J’ai tué ma mère

Poster for J’ai tué ma mère

Autumn 2010 Features series

Sunday, November 21, 2010 at 4:00pm
Sunday, November 21, 2010 at 7:00pm

Acadia Cinema's Al Whittle Theatre
450 Main Street, Wolfville, NS

Directed by Xavier Dolan

Screenplay by Xavier Dolan

Starring Anne Dorval, Xavier Dolan, Suzanne Clément, François Arnaud, Patricia Tulasne

Rated 14A · 1h 40m

View trailer

J’ai tué ma mère (I Killed My Mother)

With his first feature, Montrealer Xavier Dolan delivers what is already one of the most talked-about directorial debuts of 2009. In a triple-threat feat, Dolan, who was 19 years old when he wrote the film, also directs and stars in J’ai tué ma mère, the semi-autobiographical tale of a young gay man coming of age and struggling with a tortured relationship with his mother. The film was a dizzying sensation at the 2009 Cannes Film Festival (where it won three awards), and played to critical and popular success at the 2009 Toronto International Film Festival.

Dolan plays Hubert, a cool and composed teenager who sports a Tears for Fears throwback hairdo. He bickers with Mom (Anne Dorval) constantly about anything and everything, from the trivial to the profound. He’s repulsed by her style – the plastic on the furniture, her repeated trips to the tanning salon. Not only is she disagreeable and unsupportive, but she’s also a kitsch monster. Their arguments are alternately hilarious and horrifying, reflecting the profound pain both mother and son suffer. When asked at school to write about what his mother does, Hubert can’t imagine even acknowledging he has one – so he says his mother is dead, burying her in at least one part of his imagination.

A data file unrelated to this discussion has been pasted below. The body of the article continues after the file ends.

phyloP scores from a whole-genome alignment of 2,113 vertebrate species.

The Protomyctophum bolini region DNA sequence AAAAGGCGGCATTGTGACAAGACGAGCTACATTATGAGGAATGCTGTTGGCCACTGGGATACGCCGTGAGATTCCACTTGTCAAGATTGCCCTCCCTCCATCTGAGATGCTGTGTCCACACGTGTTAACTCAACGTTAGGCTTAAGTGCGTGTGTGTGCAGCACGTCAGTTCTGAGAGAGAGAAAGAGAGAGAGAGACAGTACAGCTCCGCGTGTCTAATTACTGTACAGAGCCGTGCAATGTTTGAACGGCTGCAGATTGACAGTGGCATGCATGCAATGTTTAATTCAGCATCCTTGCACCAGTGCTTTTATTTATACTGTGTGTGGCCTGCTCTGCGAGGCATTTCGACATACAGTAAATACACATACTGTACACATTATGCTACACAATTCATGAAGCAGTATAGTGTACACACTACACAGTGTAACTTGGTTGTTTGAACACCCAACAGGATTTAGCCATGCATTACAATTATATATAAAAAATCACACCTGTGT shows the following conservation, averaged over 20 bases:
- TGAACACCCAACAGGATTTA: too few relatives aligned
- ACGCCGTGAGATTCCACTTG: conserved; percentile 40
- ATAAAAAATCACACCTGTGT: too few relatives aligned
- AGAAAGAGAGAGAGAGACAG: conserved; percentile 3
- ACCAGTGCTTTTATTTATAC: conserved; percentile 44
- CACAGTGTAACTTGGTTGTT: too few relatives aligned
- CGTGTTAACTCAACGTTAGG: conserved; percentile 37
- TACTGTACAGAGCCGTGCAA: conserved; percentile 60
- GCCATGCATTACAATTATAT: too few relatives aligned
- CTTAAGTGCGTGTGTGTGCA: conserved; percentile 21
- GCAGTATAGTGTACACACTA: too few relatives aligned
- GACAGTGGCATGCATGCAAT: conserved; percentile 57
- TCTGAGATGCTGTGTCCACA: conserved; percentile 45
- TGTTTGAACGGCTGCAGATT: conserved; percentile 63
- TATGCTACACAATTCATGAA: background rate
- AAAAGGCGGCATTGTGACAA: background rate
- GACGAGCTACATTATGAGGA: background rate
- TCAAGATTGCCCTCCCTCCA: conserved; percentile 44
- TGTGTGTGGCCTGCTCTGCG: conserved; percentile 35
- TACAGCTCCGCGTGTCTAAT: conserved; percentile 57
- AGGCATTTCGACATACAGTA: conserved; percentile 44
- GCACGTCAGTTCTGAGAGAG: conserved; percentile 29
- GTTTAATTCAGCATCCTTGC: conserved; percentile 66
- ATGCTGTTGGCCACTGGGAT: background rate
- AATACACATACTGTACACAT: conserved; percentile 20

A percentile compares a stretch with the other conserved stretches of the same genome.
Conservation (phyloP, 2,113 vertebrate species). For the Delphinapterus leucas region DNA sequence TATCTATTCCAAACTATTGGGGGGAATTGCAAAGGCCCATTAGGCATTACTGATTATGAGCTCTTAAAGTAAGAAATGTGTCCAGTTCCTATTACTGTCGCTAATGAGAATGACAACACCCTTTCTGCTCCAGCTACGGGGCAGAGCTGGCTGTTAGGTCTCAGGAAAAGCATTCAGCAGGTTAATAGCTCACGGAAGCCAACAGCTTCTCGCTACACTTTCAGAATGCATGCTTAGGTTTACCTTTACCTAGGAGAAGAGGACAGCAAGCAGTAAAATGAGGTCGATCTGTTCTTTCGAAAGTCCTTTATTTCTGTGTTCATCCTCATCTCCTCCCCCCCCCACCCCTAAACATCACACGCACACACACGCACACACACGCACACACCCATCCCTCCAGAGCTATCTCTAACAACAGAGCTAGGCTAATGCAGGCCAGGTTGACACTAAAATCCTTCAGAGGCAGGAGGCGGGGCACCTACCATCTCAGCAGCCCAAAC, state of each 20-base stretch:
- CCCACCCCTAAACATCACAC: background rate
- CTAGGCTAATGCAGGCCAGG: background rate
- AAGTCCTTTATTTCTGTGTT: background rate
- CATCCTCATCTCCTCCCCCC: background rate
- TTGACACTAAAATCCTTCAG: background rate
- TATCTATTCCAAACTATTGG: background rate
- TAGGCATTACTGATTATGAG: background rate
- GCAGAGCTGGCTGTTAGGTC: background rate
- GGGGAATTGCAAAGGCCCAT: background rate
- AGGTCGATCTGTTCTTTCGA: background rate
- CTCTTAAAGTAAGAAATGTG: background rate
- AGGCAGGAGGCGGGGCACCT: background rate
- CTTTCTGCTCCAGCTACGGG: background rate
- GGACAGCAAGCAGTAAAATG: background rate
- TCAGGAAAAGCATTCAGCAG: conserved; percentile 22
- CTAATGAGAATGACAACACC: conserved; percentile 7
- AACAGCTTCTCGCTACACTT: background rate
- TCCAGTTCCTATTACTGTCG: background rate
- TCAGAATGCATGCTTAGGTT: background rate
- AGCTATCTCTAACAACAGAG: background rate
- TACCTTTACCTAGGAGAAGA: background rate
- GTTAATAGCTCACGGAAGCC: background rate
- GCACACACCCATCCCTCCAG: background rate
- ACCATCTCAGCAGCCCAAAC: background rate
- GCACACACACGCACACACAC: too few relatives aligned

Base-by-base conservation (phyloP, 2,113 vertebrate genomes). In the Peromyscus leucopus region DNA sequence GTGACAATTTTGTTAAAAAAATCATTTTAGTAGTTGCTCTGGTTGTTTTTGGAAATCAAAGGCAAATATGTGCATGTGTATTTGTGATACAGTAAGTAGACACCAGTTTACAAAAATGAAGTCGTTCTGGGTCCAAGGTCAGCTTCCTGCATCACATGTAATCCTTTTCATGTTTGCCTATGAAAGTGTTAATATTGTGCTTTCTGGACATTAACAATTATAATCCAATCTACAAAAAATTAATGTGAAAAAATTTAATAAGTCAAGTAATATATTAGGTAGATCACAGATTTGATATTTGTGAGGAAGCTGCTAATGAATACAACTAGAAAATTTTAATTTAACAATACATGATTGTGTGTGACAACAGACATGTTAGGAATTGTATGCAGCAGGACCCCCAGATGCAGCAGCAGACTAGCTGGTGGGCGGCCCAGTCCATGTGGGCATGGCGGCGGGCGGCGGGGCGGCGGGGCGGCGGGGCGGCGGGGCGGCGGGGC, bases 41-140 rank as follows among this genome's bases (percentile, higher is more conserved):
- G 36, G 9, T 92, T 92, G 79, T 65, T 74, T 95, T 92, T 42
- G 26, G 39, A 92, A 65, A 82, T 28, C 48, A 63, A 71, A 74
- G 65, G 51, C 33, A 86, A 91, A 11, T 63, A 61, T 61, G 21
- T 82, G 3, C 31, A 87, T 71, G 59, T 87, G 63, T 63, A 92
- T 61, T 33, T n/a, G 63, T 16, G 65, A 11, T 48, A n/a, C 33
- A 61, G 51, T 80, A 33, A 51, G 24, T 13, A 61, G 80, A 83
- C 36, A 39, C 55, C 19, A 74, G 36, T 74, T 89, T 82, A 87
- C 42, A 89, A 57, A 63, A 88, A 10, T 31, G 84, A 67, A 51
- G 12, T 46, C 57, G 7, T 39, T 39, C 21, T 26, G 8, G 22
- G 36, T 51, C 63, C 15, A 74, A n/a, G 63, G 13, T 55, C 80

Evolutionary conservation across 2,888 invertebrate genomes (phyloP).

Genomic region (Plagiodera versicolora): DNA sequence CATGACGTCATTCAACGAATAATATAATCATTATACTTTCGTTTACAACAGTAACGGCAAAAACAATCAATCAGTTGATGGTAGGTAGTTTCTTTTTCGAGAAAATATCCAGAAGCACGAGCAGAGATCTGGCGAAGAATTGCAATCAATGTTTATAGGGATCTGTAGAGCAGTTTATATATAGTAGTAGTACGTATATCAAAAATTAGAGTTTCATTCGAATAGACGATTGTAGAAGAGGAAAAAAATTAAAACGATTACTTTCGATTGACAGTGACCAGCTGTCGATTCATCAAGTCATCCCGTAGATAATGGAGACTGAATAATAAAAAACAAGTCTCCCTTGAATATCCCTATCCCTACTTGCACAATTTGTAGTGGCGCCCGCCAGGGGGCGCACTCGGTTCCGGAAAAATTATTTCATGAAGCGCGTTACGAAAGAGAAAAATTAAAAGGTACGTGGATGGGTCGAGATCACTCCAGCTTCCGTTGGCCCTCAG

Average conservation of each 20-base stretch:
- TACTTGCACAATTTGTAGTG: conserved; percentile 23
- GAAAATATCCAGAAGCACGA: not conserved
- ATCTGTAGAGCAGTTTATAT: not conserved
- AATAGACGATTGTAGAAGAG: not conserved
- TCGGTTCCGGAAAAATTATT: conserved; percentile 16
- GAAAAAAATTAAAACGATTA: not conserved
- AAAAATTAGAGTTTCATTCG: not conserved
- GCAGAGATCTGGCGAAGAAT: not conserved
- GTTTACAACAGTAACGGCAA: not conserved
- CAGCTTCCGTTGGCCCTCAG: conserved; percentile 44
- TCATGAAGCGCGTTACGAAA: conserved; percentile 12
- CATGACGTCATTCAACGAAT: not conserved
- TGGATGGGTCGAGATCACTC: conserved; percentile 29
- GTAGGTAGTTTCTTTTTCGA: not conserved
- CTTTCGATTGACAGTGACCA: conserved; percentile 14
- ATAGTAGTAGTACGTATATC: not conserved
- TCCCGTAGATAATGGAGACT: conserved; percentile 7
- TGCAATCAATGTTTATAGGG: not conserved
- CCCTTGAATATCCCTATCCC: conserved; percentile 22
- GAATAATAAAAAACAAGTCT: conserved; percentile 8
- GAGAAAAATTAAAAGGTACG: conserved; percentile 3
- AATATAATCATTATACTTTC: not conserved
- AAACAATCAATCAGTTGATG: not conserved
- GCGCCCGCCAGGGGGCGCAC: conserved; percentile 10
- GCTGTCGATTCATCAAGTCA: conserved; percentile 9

The fights escalate until Mom hatches a toxic plan: Hubert will be shipped off to boarding school. He is aghast but has little choice, as Mom has managed to convince her ex-husband that a change of scenery is in the lad’s best interests. Being banished to a mother-free zone might have seemed a good option for Hubert, but the move simply leads to an ultimate standoff between them. Dolan and Dorval navigate their way through the harried, increasingly vicious tête-à-têtes with delicacy, evoking sympathy for both characters.

Dolan’s enthusiasm for cinema can be felt throughout. Combining assured writing, a confident directorial style (the scene where Hubert makes love to his boyfriend is a standout) and a beautifully rendered performance, Dolan’s arrival on the big screen is an achievement that can’t be ignored.